The government’s Help to Buy scheme aims to give more UK house buyers the key to a property.
It was introduced in response to rising house prices (and many would say falling wages) that make it increasingly difficult for groups such as first time buyers get on the property ladder.
Help to Buy comes in four different flavours to suit different circumstances.
But even though the folks at Westminster have tried to make the scheme as easy as possible, it can still seem quite confusing to people new to property.
Hopefully, this post will clear things up.
Help to Buy: ISA
This is the one for UK first-time buyers
It’s a savings top-up scheme that helps you by boosting your savings by 25%. For every £200 you save, the government will kindly give you £50 bonus and they won’t stop giving until they’ve shelled out £3,000. But you need to have saved at least £1,600 into your ISA before you can claim.
These ISAs are available from a range of banks, building societies and credit unions for each first time buyer, not each household. So you could get a government bonus of up to £6,000 towards your first home if two of you apply.
It’s not as simple as it sounds, though. Your solicitor or conveyencer will need to apply for the bonus when you’re close to buying, and they’ll receive the cash to put towards your costs; but can’t be used for their fees, the deposit due at exchange or that holiday in Barbados you’ve been dreaming of.
This lets you buy a share of your property
If you can’t quite afford the mortgage on 100% of a home, Help to Buy: Shared Ownership lets you buy between 25% and 75% and pay rent on the remaining chunk.
You can use this option if your household earns £80,000 a year (or £90,000 a year or less in London).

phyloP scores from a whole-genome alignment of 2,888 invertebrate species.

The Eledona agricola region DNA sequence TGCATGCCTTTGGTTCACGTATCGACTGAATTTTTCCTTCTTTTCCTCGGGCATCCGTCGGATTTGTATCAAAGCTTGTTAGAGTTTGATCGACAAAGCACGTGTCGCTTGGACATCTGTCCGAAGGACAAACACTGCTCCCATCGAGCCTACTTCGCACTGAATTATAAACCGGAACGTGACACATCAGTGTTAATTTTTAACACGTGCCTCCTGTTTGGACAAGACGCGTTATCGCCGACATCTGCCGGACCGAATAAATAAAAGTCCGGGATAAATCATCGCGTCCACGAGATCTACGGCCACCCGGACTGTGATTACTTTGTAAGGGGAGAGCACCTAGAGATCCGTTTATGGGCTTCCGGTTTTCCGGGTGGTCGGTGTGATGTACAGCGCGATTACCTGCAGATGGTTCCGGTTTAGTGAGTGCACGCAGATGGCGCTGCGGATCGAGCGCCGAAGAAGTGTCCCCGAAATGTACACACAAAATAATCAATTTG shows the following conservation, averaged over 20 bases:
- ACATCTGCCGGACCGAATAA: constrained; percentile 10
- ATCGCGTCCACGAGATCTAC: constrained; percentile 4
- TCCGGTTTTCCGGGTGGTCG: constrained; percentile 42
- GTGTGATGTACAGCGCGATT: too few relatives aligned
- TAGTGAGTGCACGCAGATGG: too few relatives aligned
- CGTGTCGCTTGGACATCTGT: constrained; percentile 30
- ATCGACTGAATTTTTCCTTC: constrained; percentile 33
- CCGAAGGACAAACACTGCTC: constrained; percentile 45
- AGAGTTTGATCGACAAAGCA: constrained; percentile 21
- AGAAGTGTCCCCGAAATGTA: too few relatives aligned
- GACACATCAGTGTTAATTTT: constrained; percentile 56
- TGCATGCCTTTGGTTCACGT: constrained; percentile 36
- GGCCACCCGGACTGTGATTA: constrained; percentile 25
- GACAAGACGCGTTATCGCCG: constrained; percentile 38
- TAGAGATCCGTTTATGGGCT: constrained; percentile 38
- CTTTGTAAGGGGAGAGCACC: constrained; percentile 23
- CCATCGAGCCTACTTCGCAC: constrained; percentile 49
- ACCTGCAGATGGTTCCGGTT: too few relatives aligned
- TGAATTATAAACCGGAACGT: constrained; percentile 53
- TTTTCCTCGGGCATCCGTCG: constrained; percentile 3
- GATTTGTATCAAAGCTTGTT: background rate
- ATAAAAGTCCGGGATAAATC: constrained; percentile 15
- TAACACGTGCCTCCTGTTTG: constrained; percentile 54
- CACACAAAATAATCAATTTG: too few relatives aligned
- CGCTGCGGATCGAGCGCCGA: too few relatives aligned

You can apply if you’re a first-time buyer, used to own a home and are struggling to buy now, or you’re an existing shared owner looking to move. It’s available on new build homes or ones being sold through housing associations.
There are also shared ownership schemes to make it easier for older people and those with disabilities to get into their own property.
Designed to unlock brand new homes in England
This is a good old fashioned loan with a twist: you won’t be charged any interest on the loan in the first five years of home ownership.
The government lends you up to 20% of the cost of your new build home. You just need to find a 5% cash deposit and a 75% mortgage to make up the rest.
London Help to Buy
This is for new homes in the capital
Basically the same as the scheme above, but the government will offer you a loan of up to 40% of the cost of your new build home. Because they’re nice like that and realise that without help, most mere mortals can only dream of owning property in London.
Who can apply for Help to Buy?
If you’re a first time buyer or own a home and want to move, you can apply for a Help to Buy equity loans or shared ownership.
You can’t use the above schemes to buy a second home or a property to rent out. Don’t even think about it.
What are the limits?
In England, both schemes apply to homes costing up to £600,000.
In Northern Ireland the mortgage guarantee scheme applies to homes costing up to £600,000. There is also a different equity loans scheme.
In Scotland the maximum threshold depends on the value of the property and when your application is completed. For example, for applications completed on or before 31 March 2017, the maximum purchase price can’t exceed £230,000.
In Wales, both schemes apply to homes costing up to £300,000.
How to apply
Your local Help to Buy agent can help you choose the right option for you. They can also approve your application and help you get things right.